THIS YEAR was supposedly a good year for women in cinema. There has been much fuss about the emergence of the ‘new woman’ in Hindi movies. She is the woman who settles scores like a hero and avenges her man while bearing the weight of her pregnancy in Kahaani; she is the middle-class girl who unabashedly expresses her sexual fantasies in Aiyyaa; she is the mother of two who reclaims her identity in English Vinglish, she is the hurt and lashing superstar of Heroine.
And then, as if to counter this new woman, to put her back in her place, Bollywood reverted to a favoured stereotype with the return of the retro woman. She is non-threatening and non-demanding — a purely male construct, this throwback to the ’70s and ’80s is the perfect foil to the masculine hero, simultaneously modern and traditional, coy and inviting, sensual and virtuous. Sonakshi Sinha with her old-world voluptuousness and vows of ‘no kissing, no stripping’ has embraced the role, which in her own words, sets her apart from other actresses.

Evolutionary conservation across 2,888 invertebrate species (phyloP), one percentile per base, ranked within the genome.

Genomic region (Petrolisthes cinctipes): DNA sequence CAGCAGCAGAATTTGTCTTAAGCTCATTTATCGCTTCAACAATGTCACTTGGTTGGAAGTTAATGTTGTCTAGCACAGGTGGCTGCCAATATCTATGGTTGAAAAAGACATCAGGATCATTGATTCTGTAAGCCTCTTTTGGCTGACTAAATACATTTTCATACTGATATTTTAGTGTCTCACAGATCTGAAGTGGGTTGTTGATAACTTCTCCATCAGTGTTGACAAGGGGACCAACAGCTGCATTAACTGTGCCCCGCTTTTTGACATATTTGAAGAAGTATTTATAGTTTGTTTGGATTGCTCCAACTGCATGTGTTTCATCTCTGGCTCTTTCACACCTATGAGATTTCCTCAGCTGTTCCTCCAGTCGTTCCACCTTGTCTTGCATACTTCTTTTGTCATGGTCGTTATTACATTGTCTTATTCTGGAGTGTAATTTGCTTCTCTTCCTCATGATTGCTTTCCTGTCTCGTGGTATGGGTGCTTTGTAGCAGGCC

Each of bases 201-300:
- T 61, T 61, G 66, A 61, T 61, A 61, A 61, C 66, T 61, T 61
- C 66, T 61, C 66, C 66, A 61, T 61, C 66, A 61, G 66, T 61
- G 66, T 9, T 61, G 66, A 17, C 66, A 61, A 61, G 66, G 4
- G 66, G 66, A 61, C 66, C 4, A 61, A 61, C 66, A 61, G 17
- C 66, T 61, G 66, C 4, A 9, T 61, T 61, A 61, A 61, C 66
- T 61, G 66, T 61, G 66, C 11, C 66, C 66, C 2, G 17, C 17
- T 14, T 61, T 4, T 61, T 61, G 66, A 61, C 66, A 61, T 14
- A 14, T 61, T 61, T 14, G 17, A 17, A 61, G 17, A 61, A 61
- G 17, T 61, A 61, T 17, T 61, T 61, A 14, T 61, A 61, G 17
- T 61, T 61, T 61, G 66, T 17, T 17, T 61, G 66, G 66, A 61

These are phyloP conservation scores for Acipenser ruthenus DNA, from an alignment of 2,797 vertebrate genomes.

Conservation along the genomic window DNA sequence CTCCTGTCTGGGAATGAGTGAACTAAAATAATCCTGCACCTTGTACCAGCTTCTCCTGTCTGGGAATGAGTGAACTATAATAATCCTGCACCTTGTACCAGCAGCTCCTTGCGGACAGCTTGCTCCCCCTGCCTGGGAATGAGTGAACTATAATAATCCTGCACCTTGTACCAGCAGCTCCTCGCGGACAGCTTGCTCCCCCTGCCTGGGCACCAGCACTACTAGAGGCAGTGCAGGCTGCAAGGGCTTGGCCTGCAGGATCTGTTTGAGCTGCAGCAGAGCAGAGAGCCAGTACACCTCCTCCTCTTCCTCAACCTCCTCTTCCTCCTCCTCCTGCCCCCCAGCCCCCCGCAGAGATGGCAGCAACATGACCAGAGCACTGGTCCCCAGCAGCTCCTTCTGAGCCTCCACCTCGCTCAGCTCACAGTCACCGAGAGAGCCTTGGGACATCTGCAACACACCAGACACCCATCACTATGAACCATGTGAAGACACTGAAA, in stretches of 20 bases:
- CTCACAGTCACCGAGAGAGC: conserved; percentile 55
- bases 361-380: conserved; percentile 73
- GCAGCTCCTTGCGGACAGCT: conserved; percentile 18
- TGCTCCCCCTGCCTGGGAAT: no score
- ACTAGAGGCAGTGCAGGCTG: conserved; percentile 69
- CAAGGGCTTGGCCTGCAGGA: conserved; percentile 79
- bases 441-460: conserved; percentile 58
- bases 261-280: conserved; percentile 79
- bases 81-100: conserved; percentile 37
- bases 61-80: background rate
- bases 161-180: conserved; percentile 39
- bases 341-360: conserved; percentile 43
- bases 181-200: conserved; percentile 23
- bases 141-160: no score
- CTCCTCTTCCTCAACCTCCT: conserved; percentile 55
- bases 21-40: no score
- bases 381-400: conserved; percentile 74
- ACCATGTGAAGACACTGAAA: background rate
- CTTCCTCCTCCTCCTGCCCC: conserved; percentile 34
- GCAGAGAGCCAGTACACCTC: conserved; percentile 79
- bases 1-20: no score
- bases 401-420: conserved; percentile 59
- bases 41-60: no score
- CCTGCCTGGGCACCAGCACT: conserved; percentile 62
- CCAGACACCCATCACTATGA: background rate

Only four films old, she is assured of a blockbuster with Dabangg 2. Her last film Son of Sardaar broke a few box office records and so did Rowdy Rathore earlier this year, making her the female mascot for the all-boys Rs 100 crore rarefied stratosphere. Next year she’ll attempt to repeat the feat in Prabhu Deva’s action thriller Namak, in Ghajini director AR Murugadoss’ remake of Tamil hit Thuppakki with Akshay Kumar, and the sequel to Once Upon a Time in Mumbaai.